At this point, I have a pot of deeply flavored, totally vegan soup (don’t forget to add salt and pepper to taste prior to serving). In the past, I’ve made this for parties and stopped right here so that all guests can eat. In that case, I’ll create a garnish bar that will include some cheese, browned ground beef or sausage, croutons and toasted nuts (for the vegans who still need protein). However, when I’m making it for the two of us, I brown the ground beef (grass fed from Meadow Run Farms) in a skillet and use a slotted spoon to transfer it from the skillet to the soup pot (to minimize grease transfer). It’s a great way to make a pound of meat stretch to cover nearly a week of meals.

One of the most satisfying things about this soup? Whenever I make it, Scott always turns to me once his bowl is empty, smiles and says, “Mmm! Such delicious soup!”

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9 thoughts on "Dark Days: All-local soup"

  • It does look delicious. When I make a soup like that, I often start by browning the meat (whatever I’m using), rendering the fat and removing and reserving the browned meat, and then I cook the veg in the rendered beef/pork/chicken fat. At the end, I’ll stir the brown meat back in. Your way is probably healthier!

  • Joy, I have done it that way too, but for some reason this way always feels easier to me (despite the fact that it dirties a second cooking vessel). Oddly enough, the beef I used tonight was really, really lean, so it hardly cooked out any fat. Typically the Meadow Run beef has a nice balance of fat to lean.

  • That soup looks fantastic! I like that making soup is a method, not a recipe. Mmmm… soup for dinner, accompanied by crusty bread.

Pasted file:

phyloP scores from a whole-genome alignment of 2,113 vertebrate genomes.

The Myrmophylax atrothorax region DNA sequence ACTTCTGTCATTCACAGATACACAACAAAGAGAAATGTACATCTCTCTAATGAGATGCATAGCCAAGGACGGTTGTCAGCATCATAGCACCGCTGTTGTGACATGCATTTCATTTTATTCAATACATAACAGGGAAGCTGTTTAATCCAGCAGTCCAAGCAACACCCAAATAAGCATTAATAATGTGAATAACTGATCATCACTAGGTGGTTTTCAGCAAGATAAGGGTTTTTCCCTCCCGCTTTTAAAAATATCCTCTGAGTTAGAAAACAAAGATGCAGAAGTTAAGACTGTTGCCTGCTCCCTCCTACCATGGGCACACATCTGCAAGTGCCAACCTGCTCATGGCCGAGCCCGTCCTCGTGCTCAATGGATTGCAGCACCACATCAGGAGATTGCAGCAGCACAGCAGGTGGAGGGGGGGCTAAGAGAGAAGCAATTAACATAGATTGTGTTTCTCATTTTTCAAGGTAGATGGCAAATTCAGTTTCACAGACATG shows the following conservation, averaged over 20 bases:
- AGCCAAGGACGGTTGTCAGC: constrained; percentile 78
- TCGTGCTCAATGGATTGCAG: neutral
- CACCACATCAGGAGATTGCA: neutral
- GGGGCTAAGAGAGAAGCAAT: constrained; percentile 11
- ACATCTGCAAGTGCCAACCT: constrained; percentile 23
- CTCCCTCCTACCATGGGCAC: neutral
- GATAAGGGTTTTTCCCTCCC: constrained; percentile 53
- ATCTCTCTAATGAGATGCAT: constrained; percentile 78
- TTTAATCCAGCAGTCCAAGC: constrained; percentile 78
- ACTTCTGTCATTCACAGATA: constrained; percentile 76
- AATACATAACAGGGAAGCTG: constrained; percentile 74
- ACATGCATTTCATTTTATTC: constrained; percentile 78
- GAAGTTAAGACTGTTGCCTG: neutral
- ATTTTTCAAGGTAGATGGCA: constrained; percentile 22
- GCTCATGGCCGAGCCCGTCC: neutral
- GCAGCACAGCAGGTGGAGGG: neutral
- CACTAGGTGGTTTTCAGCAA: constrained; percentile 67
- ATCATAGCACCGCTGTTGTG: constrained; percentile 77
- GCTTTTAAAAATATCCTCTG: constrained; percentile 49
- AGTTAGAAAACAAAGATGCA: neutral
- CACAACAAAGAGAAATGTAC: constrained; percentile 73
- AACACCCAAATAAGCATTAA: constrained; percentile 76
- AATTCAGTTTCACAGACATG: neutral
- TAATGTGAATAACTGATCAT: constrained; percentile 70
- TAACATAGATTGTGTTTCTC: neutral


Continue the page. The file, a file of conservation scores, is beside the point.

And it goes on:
• Mmm sounds good. I like to make big batches of soups and stews too. I freeze 1/2 so that I don’t get too tired of it and can eat it later when I don’t feel like cooking. I can mix and match soups as I like.

  • I’m lucky the same way. When I make a batch of soup, I portion it individually for the freezer the first night. After a few soup making sessions, we can have different “leftovers” every day. It also has the advantage that I don’t need to worry about what we want to eat, only what I want to cook.

  • This looks delish! I’ve been searching through various websites to figure out how to can vegetable soup. It looks like I will need a pressure canner – is that right?
    Can I not just use the water bath method? The lid will still seal if I do…
    Any help or information would be greatly appreciated!!

    Thank you,

    1. Carine, you absolutely cannot just water bath can vegetable soup. It’s a low acid food and so much be pressure canned. True, you’d get a seal if you water bathed it, but because of the low acid state, if any botulism spores were present in your jar, they could easily develop into a full-blown case of botulism. It takes a temperature of 240 degrees to kill those spores, which a pressure canner can achieve.

      I recommend you check out this post over on Doris and Jilly Cook. She’s an experienced pressure canner and her instructions will not lead you astray. http://dorisandjillycook.com/2010/01/11/canning-beef-stock-and-vegetable-soup/